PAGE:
Interview with Jennifer Eaton (Excerpts)

Jennifer Eaton, Director of Dialectical Behavioral Therapy Training and Consultation at the Bridge Institute in Worcester, MA, is presenting Communicating Effectively with Children and Families: Key Strategies from Dialectical Behavior Therapy on Wednesday, October 9 in Worcester. She was interviewed by Jeremiah Gibson, NEAFAST President, about the intersection of DBT and family therapy. These are the highlights from the interview.

Jeremiah Gibson: There are some really neat things going on in the Worcester area. I'm curious, Jen, if you could talk for a few minutes about what's happening at the Bridge Institute? 

Jennifer Eaton: One thing that we started doing and we're going to do again next year is a specialized training in using DBT (Dialectical Behavioral Therapy) with families, and particularly adolescents. Certainly DBT with children is becoming an increased specialty, as well. One thing we just kicked off was a very small experiential training in chain analysis and's a two-part series and the second part of the series is going to focus on using DBT within the family system, with's going to be very experiential.

Jeremiah: What are some of the ways that you use DBT to inform and enhance work with families?

Jennifer: The goal is to get people skills so they're more effective with life – with family, at school, at work, and so forth. A lot of the families eat the skills up and the parents are thrilled to have them. There's also a lot of focus on bringing DBT to families, so there's an extension called – it's kind of a spin-off of DBT – "Family Connections" for individuals who are supporters of DBT clients, so for instance, parents or spouses, and like, "Let's give you new skills to help build your relationship for those who may not be in DBT but could benefit from DBT." DBT really targets emotionally-sensitive people and if you have a family member who like, they really don’t get it, they don’t understand the person’s internal process, it can really disconnect families. And by giving families new skills to interact, because this kid, for example, is different or...I even had a, when I was at the training, a girlfriend who was there to improve her relationship with her boyfriend, so obviously this was an important relationship, and by improving one person in a family or the parents in a family, shifts the entire family beyond even the "identified patient" in DBT. So a lot of focus on families.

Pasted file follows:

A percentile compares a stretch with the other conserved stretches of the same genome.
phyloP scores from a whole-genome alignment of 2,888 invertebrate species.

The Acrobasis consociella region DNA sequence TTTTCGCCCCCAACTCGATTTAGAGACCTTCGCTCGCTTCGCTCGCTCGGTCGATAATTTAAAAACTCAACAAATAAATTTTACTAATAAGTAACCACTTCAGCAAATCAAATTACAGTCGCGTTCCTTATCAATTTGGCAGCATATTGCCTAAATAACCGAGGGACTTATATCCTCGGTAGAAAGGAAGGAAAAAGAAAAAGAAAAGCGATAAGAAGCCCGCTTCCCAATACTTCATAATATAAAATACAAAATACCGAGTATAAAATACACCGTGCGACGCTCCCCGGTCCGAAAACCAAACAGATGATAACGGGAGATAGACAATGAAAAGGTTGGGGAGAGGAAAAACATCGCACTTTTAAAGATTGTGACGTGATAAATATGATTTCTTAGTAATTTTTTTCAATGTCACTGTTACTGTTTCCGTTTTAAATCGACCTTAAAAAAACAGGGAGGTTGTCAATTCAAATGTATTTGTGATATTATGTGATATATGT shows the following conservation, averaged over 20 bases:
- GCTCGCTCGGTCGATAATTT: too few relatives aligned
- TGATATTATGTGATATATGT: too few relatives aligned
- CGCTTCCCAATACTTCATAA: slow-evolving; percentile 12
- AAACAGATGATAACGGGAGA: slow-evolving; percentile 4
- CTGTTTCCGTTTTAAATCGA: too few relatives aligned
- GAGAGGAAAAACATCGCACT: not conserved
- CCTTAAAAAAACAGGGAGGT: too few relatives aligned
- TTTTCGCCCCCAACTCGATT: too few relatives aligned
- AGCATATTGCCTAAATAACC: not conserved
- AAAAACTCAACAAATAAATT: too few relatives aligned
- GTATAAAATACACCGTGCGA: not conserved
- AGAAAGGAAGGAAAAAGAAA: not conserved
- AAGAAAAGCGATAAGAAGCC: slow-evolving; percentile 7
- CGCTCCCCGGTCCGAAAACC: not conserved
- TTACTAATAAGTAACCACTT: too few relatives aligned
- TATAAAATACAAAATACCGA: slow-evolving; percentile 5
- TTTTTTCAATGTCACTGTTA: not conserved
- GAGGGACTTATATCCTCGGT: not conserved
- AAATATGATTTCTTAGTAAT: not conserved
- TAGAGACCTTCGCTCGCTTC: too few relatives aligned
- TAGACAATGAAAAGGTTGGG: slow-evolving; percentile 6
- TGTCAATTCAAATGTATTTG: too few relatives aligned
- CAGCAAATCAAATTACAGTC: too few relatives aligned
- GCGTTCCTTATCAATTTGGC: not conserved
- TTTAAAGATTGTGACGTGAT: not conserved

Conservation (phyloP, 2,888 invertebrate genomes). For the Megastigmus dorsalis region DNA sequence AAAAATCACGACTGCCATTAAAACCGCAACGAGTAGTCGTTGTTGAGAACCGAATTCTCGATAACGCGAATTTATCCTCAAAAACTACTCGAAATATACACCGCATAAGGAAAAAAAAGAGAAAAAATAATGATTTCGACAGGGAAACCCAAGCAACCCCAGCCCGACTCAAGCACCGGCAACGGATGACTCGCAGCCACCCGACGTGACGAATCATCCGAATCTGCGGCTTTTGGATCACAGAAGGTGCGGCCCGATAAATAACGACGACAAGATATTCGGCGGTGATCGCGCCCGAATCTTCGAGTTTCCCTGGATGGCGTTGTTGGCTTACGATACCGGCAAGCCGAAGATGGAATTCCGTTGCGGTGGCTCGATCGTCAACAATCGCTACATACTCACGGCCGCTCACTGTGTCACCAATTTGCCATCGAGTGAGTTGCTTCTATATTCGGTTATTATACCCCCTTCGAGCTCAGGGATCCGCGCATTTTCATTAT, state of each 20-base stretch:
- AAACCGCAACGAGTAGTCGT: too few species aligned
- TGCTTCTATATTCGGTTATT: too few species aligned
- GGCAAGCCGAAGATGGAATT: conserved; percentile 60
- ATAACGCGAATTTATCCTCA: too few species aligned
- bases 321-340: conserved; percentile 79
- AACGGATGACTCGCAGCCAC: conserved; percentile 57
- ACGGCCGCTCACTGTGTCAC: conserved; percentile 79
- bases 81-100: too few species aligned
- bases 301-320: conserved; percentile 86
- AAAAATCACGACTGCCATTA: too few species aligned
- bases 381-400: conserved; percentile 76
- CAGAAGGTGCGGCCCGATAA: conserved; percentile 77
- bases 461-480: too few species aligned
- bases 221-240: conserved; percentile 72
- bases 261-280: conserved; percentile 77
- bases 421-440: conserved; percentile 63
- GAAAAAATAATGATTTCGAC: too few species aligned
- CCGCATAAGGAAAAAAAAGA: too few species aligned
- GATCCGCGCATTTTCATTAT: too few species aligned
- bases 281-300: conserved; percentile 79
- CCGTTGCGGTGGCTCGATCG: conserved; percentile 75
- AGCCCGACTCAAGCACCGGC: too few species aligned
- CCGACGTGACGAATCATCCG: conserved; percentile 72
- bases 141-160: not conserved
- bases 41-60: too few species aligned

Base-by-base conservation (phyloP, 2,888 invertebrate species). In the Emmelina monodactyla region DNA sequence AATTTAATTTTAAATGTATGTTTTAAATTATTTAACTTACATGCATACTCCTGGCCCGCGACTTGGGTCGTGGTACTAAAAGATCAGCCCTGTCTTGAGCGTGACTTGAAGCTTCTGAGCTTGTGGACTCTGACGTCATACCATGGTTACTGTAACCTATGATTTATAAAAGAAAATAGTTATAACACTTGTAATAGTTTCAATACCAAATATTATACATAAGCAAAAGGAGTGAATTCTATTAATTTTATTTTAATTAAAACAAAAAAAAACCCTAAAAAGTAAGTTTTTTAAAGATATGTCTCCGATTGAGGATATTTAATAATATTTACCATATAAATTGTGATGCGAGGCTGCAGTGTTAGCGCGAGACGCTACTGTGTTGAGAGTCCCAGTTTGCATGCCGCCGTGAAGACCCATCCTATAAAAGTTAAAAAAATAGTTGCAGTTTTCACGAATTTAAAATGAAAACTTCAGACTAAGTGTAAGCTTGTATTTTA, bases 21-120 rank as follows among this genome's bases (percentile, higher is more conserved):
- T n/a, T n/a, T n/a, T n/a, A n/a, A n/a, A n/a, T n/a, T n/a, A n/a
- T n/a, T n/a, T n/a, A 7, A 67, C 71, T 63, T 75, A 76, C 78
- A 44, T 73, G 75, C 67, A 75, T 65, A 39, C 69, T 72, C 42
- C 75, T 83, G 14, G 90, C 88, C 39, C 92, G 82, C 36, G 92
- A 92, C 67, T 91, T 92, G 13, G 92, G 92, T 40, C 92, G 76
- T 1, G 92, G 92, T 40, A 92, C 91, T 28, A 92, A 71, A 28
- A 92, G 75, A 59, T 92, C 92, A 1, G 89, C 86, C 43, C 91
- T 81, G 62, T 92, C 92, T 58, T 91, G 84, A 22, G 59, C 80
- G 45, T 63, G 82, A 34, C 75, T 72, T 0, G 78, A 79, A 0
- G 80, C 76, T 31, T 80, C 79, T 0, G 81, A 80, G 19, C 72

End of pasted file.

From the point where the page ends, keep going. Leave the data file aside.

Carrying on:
Jeremiah: What are some of the commonalities that you notice between DBT and family systems work?

Jennifer: One thing that often happens...say if you have an argument between parents or a disconnect between parents and their child or children, there's a lot of tension between different parties and something that's similar with DBT is they look dialectics within relationships. So for example, if you and I have a conflict or we disagree with something or have different values about a situation, we polarize. We get really stuck in our own position and can’t move back to the middle. So if we get stuck on one side and a partner or a family member are stuck on the other side, that creates conflict. And dialectics is certainly bringing ourselves to a new synthesis of understanding each other and saying, “Ok. What’s the new way of thinking that brings both of us together?” So that can be really helpful because it breaks the polarized experience.

Jeremiah: One of the things that I'm thinking about is this idea of when someone develops new skills that the system changes. And sometimes that's definitely true. Sometimes that's also not true; sometimes a person can develop new skills and the system which has a goal of maintaining homeostasis will do whatever they can to pull the person back into whatever the familiar role is. I'm curious how DBT in family therapy would address that process.

Jennifer: In family therapy it's really bringing up the dialectics of those two pieces and trying to help people synthesize and come to the middle. In DBT, anytime you can bring a new skill to the moment, you've just improved the moment. So you can bring the skills within the family therapy, saying, "Ok, let's practice that again using this skill," and bringing the skills alive in the session which will increase the likelihood that the family might rebalance outside of it because everyone's practicing as opposed to one person practicing the skills and the others are not.